permaculture 2: catch and store energy

DSCF5408These pretty little primulas have nothing to do with today’s post, I just felt in need of some spring-like colour and cheeriness.

I’m a little late with February’s permaculture principles post (ok, three weeks late, but let’s not worry about that). This time I want to talk about the second principle: catch and store energy.

This principle says make hay while the sun shines. In permaculture circles it’s often used to refer to capturing heat from the sun by building houses with lots of windows, or capturing rainwater to use later in the garden, or preserving fruit or even cheese when there is lots available to eat later when fresh things are scarce.

DSCF4205The basic premise is:

By developing systems that collect resources at peak abundance, we can use them in times of need (from here)

I’ve thought about this quite a bit lately – not in relation to capturing heat from the sun (although it has been rather chilly round here and some extra warmth wouldn’t go amiss), but in relation to my own personal energy.

I don’t work full time any more, but I still work four days a week, and on two of those days I’m out of the house for nearly 13 hours, including four hours of travelling. I have a regular commitment one evening a week (usually one of the days I’m also travelling to work), and I am involved in two voluntary projects that take varying levels of time and energy, whether that’s replying to emails, meetings in the pub or shovelling compost. My flute lessons have dropped back to an hour a fortnight, but for the last few months they’ve been two hours a week, and our flute choir meets for an entire morning once a month too. Then there’s running (er, sometimes), gardening, house-related things (occasionally), and that’s without ordinary socialising and time to myself.

Sometimes it feels like I don’t have much energy left.

DSCF5372When I’m having a busy week, some things inevitably slip. I stay up late, get up late, and end up getting the bus to the train station rather than walking. Sometimes I’m so late I don’t get chance to eat breakfast, so I buy it at the station. If I’ve been out the night before, I won’t have made lunch to take to work, so I buy it in a cafe. Sometimes I’m so tired when I come in from work that I don’t have the energy to start cooking, so I eat cereal for tea. That doesn’t help with longer term energy levels I’m sure.

If I dash in from work then out again ten minutes later, I’m likely to throw my bag on the kitchen floor, discard clothes in the bathroom, and scatter things everywhere in my haste. Then when I come back it’s late, and I don’t want to tidy up, and it gets harder and harder to find things, so more things get scattered, and so it goes on (please tell me I’m not the only one!)

The point of this sob story isn’t to make you feel sorry for me – I bring everything on myself by taking on too many things at once, and quite clearly I need to learn how to say ‘no’ (or at least ‘not right now’). The point is that I could make things easier for myself by catching my energy when I have it, and using it in times of need.

In the past I’ve spent entire evenings cooking rice and dried beans to put in the freezer, meaning when I get in tired and hungry, a decent meal only takes a few minutes to prepare. I’ve not done this for a while though. Sometimes I try and try to make flapjacks for quick and mobile breakfasts, but they’re just so tasty we often eat all of them before the next morning (oh dear!)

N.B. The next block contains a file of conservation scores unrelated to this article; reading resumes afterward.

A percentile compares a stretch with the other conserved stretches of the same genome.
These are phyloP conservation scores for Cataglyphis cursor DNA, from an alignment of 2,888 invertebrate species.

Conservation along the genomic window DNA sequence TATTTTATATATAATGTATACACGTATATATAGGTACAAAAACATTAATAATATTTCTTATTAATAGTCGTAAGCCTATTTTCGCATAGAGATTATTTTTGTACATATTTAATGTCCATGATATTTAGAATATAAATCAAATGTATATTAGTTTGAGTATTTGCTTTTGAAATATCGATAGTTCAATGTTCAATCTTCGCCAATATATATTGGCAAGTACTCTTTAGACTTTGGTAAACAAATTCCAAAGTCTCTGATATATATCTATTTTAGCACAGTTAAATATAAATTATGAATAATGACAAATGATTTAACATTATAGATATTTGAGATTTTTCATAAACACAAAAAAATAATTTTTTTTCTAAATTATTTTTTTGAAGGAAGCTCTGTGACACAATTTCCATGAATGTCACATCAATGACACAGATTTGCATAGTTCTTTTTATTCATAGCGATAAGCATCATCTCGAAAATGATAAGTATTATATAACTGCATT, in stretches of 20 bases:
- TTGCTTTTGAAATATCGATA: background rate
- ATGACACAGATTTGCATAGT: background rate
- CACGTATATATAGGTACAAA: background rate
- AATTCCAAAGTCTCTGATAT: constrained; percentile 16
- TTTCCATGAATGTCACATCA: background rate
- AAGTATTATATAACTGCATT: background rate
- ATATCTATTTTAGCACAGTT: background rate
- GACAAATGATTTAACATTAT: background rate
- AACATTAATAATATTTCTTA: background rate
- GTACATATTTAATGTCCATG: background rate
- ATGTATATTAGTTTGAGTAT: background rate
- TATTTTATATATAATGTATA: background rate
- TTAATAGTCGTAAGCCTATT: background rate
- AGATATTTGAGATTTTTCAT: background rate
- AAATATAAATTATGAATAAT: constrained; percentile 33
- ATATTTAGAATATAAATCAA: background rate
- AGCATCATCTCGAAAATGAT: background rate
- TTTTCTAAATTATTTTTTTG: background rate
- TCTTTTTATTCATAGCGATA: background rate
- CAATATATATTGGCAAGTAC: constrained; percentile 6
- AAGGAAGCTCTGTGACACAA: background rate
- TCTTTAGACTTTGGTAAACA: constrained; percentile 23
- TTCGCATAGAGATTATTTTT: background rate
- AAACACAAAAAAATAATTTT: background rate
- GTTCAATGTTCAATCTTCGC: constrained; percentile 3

One habit I have got into is getting my bag ready for work the night before, and deciding what clothes to wear. I’m uselessly indecisive in the mornings, and have been known to miss my train trying to decide which tights to put on (try explaining that one at work). Taking those few minutes in the evening, even when I don’t feel like it, makes all the difference. Now I just need to add in preparing lunch too.

There are other things this principle applies to as well. Saving money is the obvious one – whether that’s putting aside a regular amount for a rainy day, or making small savings (which quickly add up) by shopping around, buying second hand, and fixing things rather than buying new. My success at this varies too – I saved a lot when working full time, and my £2 coin stash has reached £62 again now (after the first £100 was shared between my credit union account and charity). Most of my clothes are second hand, and I at least put things in piles to fix rather than throwing them away, but lately I’ve found myself losing patience with shopping around, and instead buying the most convenient thing (not necessarily a bad thing, but spending more means working more in the long term, and that’s something I’d like to avoid).

The other thing this principle makes me think of is not putting things off until tomorrow. If you have the opportunity and the energy to do something, do it now – tomorrow you might be tired, or full of cold, or someone might invite you out for the day and it would be nice to say yes without wishing you’d done whatever-it-was yesterday. I’m not entirely sure about this – sometimes the very thing is to ignore something until tomorrow. But today I spent two hours collecting and delivering compost for the community garden, and while it was hard work and so cold, I’m glad I did because it turns out we’re due yet more snow tomorrow.

DSCF5420Perhaps the thing to take away from this principle is that if you want to slow down, perhaps work less, make life easier for yourself, it takes some forethought and a bit of preparation. You can’t use your own handmade soap if you didn’t spend an evening making it six weeks ago, and two minutes before you leave for work is not the time to be thinking about making lunch.